Separation and refining of bio-oil possess advantages in keeping original components, simple operation, low investment, and probably obtaining valuable chemicals. Several conventional separation techniques, like distillation, molecular distillation, solvent extraction and adsorption, have been attempted, but they seemed not to be very satisfying [14,15]. Recently, supercritical technology was also introduced into this field, but mainly focused on the bio-oil upgrading by esterification and pyrolysis in supercritical alcohols [16], as well as hydrodeoxygenation of phenols in supercritical n-hexane [17]. Supercritical CO2 extraction has been demonstrated a powerful tool in separation of thermal sensitive chemicals in the past few decades because of the relatively low critical pressure (73.8 atm) and critical temperature (31.1℃) of CO2. Compared with organic solvents, carbon dioxide is nontoxic, nonflammable, noncorrosive, cheap, and readily available in abundance with high purity. Supercritical CO2 extraction has been extensively used in extracting natural products. Very recently, scCO2 extraction of bio-oil was attempted by Rout et al. [18]. Their research results clearly showed that most of the valuable compounds such as furanoids, pyranoids and benzenoids could be enriched into the extract fraction, while water could be removed effectively after extraction. As a result, the calorific value of the bio-oil was improved.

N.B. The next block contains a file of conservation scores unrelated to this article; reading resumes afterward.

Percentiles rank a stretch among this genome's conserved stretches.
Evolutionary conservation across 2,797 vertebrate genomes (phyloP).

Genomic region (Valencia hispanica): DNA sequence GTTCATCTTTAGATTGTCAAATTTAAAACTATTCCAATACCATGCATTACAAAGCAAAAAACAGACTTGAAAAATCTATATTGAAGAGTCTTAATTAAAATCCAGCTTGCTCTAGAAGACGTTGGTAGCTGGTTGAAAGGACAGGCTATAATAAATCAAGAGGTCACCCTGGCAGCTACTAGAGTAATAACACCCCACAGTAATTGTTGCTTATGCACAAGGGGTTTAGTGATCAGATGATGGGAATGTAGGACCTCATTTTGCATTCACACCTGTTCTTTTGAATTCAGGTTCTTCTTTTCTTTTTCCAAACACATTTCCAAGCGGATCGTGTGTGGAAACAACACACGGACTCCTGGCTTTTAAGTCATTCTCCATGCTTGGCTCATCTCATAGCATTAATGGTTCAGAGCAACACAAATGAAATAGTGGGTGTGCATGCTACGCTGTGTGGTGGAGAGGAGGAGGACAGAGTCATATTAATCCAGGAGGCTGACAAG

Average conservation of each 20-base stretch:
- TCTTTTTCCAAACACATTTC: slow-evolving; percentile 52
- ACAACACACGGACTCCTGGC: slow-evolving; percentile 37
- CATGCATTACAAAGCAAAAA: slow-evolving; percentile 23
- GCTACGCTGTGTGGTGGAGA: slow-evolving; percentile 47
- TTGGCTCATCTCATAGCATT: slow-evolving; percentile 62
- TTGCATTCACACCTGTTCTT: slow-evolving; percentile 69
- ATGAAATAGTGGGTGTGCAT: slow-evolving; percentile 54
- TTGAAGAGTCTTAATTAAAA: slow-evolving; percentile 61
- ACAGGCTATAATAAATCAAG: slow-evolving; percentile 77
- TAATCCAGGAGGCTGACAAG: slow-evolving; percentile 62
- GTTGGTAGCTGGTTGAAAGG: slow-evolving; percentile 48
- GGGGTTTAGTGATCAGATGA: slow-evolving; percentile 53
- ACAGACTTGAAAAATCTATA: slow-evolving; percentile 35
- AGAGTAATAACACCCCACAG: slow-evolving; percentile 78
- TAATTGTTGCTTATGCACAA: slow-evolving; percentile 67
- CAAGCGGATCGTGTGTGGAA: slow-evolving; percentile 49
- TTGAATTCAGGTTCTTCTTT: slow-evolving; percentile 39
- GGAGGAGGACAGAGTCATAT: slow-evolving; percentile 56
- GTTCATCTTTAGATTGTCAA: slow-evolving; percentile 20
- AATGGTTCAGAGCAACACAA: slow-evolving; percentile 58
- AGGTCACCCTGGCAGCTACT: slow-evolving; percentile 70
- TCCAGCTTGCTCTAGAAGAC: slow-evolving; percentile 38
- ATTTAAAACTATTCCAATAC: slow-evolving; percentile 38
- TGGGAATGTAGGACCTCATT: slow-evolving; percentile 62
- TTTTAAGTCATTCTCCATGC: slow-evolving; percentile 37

In this work, supercritical CO2 extraction of bio-oil was systemically studied. Based on the experimental estimation of two-phase distribution coefficient (or enrichment coefficient) of a simulated bio-oil, effects of extraction pressure, temperature and adsorbents on supercritical CO2 extraction of real bio-oil were investigated and the quality of the bio-oil after extraction was evaluated in comparison with the original oil.

2. Experimental

2.1 Experimental Materials

The bio-oil used in the extraction experiment was made by flash pyrolysis of pulverized corn stalk with size of 0.1 mm~0.25 mm in the temperature range of 477~480℃. 5A molecular sieve, activated carbon, silica and KarlFischer reagent were purchased from Kermel chemical Reagent Co. (Tianjin, China). 1-methoxy-2-propanol was obtained from Acros Organics Co. with purity no less than 98.5%. All other chemicals were analytic reagents with purities more than 98% and used as received. For preparation of a simulated bio-oil, five compounds were chosen to be representative compounds and directly mixed in approximate connection with the composition in the real bio-oil. Namely, it was composed of 14.24% acetylacetone, 24.87% acetic acid, 5.87% 2-methoxyphenol, 6.39% propanoic acid, 12.37% furfural and 36.25% deionized water respectively.